Stories of neglect and abuse are tragically common. When the abuse ends, ramifications can, and often do, continue well into adulthood.
The Centers for Disease Control and Prevention and Kaiser Permanente conducted a study in the 1990s called the Adverse Childhood Experiences Study (ACEs). Researchers found that in high doses, childhood trauma can significantly impact the child’s long-term health and wellness.
These are not your everyday disappointments, but experiences so traumatic that they can change the child’s physiology, such as severe neglect, physical, sexual and emotional abuse or a highly dysfunctional home.
The study looked at 17,000 cases and gave each participant one point for each traumatic childhood experience. The higher the score, they found, the worse the health outcome.
Dr. Nadine Burke Harris is a pediatrician and founder of the Center for Youth Wellness in California. To explain the effects of repeated trauma on children, Harris uses the example of encountering a bear in the forest. The nervous system stimulates the adrenal gland, triggering the release of stress hormones and fight or flight response. When that “bear” comes home every night, kids experience continual fight or flight responses and these high doses of stress hormones result in a toxic response that can damage the developing body.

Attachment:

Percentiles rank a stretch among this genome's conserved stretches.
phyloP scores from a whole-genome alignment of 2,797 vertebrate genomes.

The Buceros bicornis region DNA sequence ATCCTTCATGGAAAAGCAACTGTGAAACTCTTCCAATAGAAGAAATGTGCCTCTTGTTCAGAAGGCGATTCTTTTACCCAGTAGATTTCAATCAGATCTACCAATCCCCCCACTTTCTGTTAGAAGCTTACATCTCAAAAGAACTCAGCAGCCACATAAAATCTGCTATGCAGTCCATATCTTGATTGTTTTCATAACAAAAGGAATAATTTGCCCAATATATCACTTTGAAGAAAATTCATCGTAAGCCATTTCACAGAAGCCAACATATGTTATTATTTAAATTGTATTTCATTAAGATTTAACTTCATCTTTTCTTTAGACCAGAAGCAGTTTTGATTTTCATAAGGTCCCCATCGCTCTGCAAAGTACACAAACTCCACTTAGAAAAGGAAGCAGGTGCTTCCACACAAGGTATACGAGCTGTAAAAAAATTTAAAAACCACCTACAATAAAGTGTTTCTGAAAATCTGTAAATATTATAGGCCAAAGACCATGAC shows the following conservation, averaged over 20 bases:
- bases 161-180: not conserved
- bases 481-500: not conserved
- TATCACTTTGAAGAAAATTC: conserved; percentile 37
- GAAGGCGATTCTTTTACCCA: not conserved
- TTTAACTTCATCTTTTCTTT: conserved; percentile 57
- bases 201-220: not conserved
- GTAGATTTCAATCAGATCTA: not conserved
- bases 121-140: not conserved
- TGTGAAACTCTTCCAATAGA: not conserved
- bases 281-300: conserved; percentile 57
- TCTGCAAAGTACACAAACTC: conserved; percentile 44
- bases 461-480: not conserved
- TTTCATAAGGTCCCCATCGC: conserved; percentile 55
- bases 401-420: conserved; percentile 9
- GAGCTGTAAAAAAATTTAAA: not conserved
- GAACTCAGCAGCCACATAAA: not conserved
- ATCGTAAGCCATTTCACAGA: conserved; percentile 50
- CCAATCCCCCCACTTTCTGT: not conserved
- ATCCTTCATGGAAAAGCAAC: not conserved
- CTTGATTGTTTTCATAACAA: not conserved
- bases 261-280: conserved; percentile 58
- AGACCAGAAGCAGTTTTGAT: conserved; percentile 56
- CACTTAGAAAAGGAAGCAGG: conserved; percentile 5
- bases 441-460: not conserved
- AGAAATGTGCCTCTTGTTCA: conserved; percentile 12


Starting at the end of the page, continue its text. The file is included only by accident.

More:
Science reveals there is something the rest of us can do: be a caring, dependable adult in a vulnerable child’s life.
“As humans, we are able to biologically buffer each others stress responses,” Harris said. “With safe, stable and nurturing environments – biologically what’s happening is that those adults are becoming a buffer for the stress response.
“We are understanding more than before, the scope and scale of the impact of these relationships. You can protect against a whole series of long term adverse outcomes,” Harris said.
Becoming a caring foster parent, a Court Appointed Special Advocate, a mentor, a teacher or a coach are the kinds of roles that can make dramatic differences for these kids.
“ACEs do not have to be a sentence for our kids. If we can get enough people to do their little part, eventually you put all these things together as an ecosystem of support for kids,” Harris said.
So get that new gym membership, eat healthier and find a way to invest your heart and time in one child in need. You will quite literally change, and maybe save a life.
This is an excerpt of an article in the Sacramento Bee by Ashley Snee Giovannettone, a CASA volunteer and board member of California Alliance of Caregivers, which promotes the well-being of children in foster care.
See Dr. Nadine Burke Harris’ popular TED talk about ACES: